WHY IT’S GREAT:
The Vineland Research and Innovation Centre has more than 100 years of experience in horticultural research, dating back to 1906 when Canadian-American businessman Moses Rittenhouse donated land and a building for an experimental farm called the Vineland Research Station. In 2007, it was renamed the Vineland Research and Innovation Centre, “an independent, not-for-profit organization that does innovation for the horticulture spectrum,” says Dr. Jim Brandle, CEO. They are currently working on more than 60 research projects that will benefit the horticulture industry in North America. The projects vary in size and scope, but take an average of three to four years to complete.
Selecting research projects is a process in and of itself. One of the ways Vineland researchers come across project ideas and proposals is through their regular involvement with the industry. “We have broad connections with the grower community, input suppliers, retail customers,” Brandle says. “Ideas get generated up out of those things.” They have formal meetings with industry members and meet as needed when growers or business people come in with particular needs or interests. To decide whether or not to pursue a project, they conduct an “opportunity analysis,” which asks a few simple questions, says Brandle, including: “Is it big enough? Is it something that can really make a difference? And who is better off, and by how much?” Vineland’s goal is to focus on research that will make a broader impact on the industry, not simply solve one grower’s problem.
While greenhouse research wasn’t always a focus, it has become increasingly important over the years, with the first greenhouses being built in the 1980s. In the summer of 2016, a new, high-tech research greenhouse structure at Vineland was officially opened. In addition to increasing the research space, it was intended to better replicate commercial growers’ greenhouse equipment and systems. “You need to be at the same level as [growers] are if you’re going to help them get even better,” Brandle says.
Currently, robotics/automation and biocontrols are two important areas of focus. “Engineering wasn’t an area of research ever on this property,” Brandle says. “Given labor issues, whether that’s labor/supplier, labor/cost or the combination of both that’s affecting the industry on both sides of the border, automation is a big area of focus for us because it’s a big challenge [and opportunity] for our industry.” The biocontrols research includes projects for both greenhouse vegetables and ornamentals and is “front-and-center” for Vineland.
After the research results are finalized, Vineland disseminates the available information to the horticulture industry through a variety of channels. It can happen through provincial extension offices, by licensing it and working with partners to bring it to market, or even starting a company “if we thought that was the only way we were going to get the technology out,” Brindle says.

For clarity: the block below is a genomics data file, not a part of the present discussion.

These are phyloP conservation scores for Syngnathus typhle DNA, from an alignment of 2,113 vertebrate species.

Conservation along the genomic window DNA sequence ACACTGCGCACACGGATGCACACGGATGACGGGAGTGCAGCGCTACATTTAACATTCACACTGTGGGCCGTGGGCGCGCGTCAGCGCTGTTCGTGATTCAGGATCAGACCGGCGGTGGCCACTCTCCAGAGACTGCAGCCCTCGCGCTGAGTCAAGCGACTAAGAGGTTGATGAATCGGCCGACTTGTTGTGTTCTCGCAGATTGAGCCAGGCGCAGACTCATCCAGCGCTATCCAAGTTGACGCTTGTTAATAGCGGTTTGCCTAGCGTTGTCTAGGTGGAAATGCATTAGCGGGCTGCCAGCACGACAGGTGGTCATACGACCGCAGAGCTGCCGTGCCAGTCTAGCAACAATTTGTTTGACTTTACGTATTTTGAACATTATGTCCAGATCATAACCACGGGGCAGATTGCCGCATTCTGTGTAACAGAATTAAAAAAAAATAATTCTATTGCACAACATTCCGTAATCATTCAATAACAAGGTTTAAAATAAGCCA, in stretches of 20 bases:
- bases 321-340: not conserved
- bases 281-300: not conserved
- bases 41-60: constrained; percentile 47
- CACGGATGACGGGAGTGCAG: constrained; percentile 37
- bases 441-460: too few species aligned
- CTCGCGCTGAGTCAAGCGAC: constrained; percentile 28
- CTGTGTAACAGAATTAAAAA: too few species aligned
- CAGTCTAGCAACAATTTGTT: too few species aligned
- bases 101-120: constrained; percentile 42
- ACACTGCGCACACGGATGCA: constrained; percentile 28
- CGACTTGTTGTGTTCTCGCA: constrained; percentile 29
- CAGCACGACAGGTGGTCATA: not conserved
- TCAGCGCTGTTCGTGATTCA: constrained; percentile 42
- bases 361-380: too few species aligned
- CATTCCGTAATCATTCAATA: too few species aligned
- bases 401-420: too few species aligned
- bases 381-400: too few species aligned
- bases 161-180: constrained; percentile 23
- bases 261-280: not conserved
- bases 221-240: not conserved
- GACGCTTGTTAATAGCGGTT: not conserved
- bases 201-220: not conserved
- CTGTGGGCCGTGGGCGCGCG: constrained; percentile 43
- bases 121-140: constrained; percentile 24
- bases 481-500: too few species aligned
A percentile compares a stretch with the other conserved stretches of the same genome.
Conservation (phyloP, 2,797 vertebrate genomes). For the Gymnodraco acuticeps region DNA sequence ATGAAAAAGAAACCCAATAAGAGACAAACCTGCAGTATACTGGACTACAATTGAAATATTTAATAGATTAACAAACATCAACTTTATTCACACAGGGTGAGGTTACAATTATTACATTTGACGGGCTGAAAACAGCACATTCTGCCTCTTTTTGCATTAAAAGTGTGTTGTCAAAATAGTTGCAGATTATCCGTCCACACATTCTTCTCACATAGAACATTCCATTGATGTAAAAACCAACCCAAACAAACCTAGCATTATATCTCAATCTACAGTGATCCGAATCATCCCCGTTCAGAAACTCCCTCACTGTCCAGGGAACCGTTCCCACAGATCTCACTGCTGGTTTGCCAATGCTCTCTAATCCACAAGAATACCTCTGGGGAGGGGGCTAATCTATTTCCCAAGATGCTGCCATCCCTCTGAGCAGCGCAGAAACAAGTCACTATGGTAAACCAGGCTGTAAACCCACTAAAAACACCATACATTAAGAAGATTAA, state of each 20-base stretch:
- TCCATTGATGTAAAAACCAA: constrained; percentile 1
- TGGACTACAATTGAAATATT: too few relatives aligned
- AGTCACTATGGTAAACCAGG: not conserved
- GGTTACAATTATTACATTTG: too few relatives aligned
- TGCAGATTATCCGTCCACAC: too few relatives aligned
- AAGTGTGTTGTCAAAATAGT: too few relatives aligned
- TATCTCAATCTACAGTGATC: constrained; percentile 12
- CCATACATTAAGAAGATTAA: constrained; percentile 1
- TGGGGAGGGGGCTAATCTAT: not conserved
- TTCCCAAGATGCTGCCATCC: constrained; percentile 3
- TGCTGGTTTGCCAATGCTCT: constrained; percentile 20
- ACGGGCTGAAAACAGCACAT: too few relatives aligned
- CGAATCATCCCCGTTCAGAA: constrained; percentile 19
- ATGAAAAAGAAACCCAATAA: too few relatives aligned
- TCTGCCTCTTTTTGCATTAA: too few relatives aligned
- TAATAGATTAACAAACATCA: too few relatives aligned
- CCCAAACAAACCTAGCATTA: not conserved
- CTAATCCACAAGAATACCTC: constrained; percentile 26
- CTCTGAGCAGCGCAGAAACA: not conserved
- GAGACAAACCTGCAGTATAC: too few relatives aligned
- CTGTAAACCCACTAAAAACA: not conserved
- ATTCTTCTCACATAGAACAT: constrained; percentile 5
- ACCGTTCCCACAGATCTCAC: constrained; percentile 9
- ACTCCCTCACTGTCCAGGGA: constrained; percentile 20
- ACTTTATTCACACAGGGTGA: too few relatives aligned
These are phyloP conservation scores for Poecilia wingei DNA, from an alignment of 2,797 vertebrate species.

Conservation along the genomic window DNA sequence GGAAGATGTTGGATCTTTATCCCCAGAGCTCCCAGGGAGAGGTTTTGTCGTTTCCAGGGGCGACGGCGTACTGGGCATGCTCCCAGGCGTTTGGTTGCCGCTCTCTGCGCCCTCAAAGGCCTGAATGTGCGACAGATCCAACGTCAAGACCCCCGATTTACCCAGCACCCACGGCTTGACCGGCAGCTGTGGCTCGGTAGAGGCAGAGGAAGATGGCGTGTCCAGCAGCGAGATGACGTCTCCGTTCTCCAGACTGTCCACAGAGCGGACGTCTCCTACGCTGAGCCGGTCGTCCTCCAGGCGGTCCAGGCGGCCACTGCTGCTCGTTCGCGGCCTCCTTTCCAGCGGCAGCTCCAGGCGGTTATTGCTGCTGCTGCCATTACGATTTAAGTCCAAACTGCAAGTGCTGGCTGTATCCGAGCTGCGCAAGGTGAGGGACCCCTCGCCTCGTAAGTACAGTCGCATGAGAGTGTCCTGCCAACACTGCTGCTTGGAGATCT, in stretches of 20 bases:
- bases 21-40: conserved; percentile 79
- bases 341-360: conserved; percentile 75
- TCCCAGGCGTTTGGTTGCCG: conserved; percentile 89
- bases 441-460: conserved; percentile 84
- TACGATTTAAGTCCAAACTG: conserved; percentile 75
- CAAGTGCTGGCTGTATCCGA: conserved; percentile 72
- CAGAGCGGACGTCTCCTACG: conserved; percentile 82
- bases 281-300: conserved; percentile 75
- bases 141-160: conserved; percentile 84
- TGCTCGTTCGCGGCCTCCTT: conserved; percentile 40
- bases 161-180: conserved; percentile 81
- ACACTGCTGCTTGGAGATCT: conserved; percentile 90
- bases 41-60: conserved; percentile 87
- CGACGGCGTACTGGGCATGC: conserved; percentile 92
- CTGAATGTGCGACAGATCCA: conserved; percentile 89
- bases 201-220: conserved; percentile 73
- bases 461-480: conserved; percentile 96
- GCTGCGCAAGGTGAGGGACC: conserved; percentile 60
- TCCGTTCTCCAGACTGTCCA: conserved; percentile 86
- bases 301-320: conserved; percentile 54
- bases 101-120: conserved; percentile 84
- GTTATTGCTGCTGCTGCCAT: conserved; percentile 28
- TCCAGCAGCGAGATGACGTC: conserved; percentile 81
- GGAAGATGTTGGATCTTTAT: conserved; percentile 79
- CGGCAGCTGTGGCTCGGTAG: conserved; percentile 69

Vineland may conduct all of their research in-house if they have the capability and equipment to do so, or partner with other university or government scientists who do. They may also have a business partner to get the research and technology out into the industry, and provide financial support.
While Brandle hopes their greatest greenhouse research achievements are yet to come, so far they include releasing the Pixie grapes mini wine grape varieties; advancing biocontrols in ornamental crops; and developing automation machinery that could help automate the head house. Vineland is currently working on projects that aim to bring “more flavorful tomatoes and new tomato varieties [and] new biocontrol organisms” to market.
You need that new knowledge generation in order to help carry the industry [to be the best in the world]." — Dr. Jim Brandle, CEO
IMPROVING THE FUTURE OF THE GREENHOUSE INDUSTRY:
The future holds a lot of potential for greenhouse growers, but Brandle sees a need for more specific research. “Our industry has reached the point where they need to generate their own knowledge,” he says. “We are, in some places, past the point of adapting other people’s technology. Our summer conditions are much hotter. Our diseases and insect pests are somewhat different. Our markets are different. All of those things need to be considered as you try to elevate yourself from where we are today as a really excellent industry, to the best industry in the world.”
In addition to new knowledge generation, there are “big opportunities now in big data,” Brandle says. Growers are gathering copious data from their operations each day, and aggregating and sharing this data industry-wide could be key in optimizing production.
Lastly, advancing automation technology is crucial to dealing with the lack of qualified labor in a greenhouse operation, Brandle says. The goal for North American greenhouses is developing equipment that can handle the wide variety of crops grown. Brandle believes the industry is up for the challenge, and sees a fully automated greenhouse becoming a reality perhaps in the next 20 years. “The seed goes in one end and a tomato or flower comes out the other end — almost,” he says. “Realistically, if we’re going to stay competitive and stay in business, we’re going to have to do that to some level.”